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The Danger of Comparing Levels and Rushing the Process

Any dancer has said it, any teacher has heard it, and every dance mom has thought it. “Am I ready to move to the next level” This is a dangerous question and we’ll explain why.

Our culture is obsessed with numbers. Whether it’s a scale or test score, we use numbers to compare ourselves to others, not our personal goals and development which are and should be completely different from our peers. Dance is no different. There are so many factors that go into leveling. They include and are not limited to previous experience, hours of practice, level of intensity during your practice, knowledge of your form, talent, and dedication. Here is what you need to keep in mind as a dancer or dance mom…

“Levels are promoted not by asking, but rather by dancing at the next level.”

The real issue here is making sure your dancer is safe, challenged, progressing, and mastering their art, not jumping arbitrary hoops to build up a false sense of accomplishment. If you want to be a master craftsman of the challenging skill of dance, you need to be patient and work hard. Your teachers are ALWAYS watching for your success and will promote accordingly.

Now here is where the pain comes in and what to do with it.

Issue: Sally and Peggy are best friends and have danced in levels 1-3 together and now this year Sally is a level 4 and Peggy is a level 3. What should they do and how is this fair?

Solution: If you are Sally or Peggy you have to ask yourself the hard and honest question. Why? Did one work harder? Is one more naturally gifted and is picking up on technique faster? If you are honest you will know that you may have work to do and it may take private lessons, more focus in class, or extra time to develop those skills. Don’t blame the teacher, always ask, what could I have done better and what is my game plan to make up lost ground. The hardest part is knowing that sometimes your hardest isn’t enough… yet. It will pay off, you will need some patience.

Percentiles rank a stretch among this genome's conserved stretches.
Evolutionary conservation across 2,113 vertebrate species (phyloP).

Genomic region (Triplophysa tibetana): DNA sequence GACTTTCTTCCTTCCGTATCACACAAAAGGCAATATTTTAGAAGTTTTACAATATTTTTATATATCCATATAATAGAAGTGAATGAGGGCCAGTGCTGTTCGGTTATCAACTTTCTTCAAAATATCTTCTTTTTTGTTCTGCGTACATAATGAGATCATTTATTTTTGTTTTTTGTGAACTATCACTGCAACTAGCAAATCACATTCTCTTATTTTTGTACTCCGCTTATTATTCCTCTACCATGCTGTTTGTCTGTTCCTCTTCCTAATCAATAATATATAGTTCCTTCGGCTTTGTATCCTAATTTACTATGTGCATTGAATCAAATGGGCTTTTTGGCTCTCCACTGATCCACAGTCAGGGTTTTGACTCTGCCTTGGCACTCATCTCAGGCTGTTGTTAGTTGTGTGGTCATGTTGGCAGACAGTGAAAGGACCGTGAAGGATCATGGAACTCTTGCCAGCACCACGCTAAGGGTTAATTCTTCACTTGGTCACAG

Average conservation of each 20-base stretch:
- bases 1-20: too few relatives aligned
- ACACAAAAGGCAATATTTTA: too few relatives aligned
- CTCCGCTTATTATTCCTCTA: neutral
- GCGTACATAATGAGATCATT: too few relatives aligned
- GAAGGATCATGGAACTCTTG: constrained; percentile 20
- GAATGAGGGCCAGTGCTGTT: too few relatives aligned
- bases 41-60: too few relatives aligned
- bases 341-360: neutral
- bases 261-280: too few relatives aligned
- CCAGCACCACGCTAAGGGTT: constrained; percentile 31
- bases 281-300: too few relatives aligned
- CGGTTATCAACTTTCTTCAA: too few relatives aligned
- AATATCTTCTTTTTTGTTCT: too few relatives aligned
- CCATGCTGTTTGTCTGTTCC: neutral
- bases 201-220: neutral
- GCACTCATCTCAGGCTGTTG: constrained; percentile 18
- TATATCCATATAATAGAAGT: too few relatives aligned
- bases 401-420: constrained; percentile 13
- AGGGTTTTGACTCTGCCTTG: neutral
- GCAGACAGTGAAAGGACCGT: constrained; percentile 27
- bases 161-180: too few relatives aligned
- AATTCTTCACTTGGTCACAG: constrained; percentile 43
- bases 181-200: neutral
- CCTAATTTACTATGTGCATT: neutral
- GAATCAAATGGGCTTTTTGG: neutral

Issue: It’s take Katrina 3 years to move from level 2 to level 3. Is it time to switch studios?

Solution: Meet with your teacher on a quarterly basis to get feedback on what the issues may be. More often than not it may be just a few skills that need polishing, or supplemental classes to help build strength. Your teacher wants to protect you and push you so they want you in the next level just as much if not more. Keep communication open and be ready for an honest answer. Be ready to change and push!

Issue: Mom is worried because another mom is bragging about her daughter who skipped a level and is excelling.

Solution: Ignore the mom and focus on your child’s overall well being. Did you spend time with them listening to their needs and desires? Your child’s love for dance is a budding artist who needs expression. Let him/her discuss with you in great lengths how they feel about their dance and leveling and ask how you can help. From there you have to listen and be open.

Keep in mind why levels exist. If you've never danced before compare it to reading. You have to learn your ABC's before you put together words, then sentences, then poetry. You can't start with Shakespeare. You are setting yourself up for failure. Trust the process, be patient and if you have questions, ask your guiding light - the teacher.

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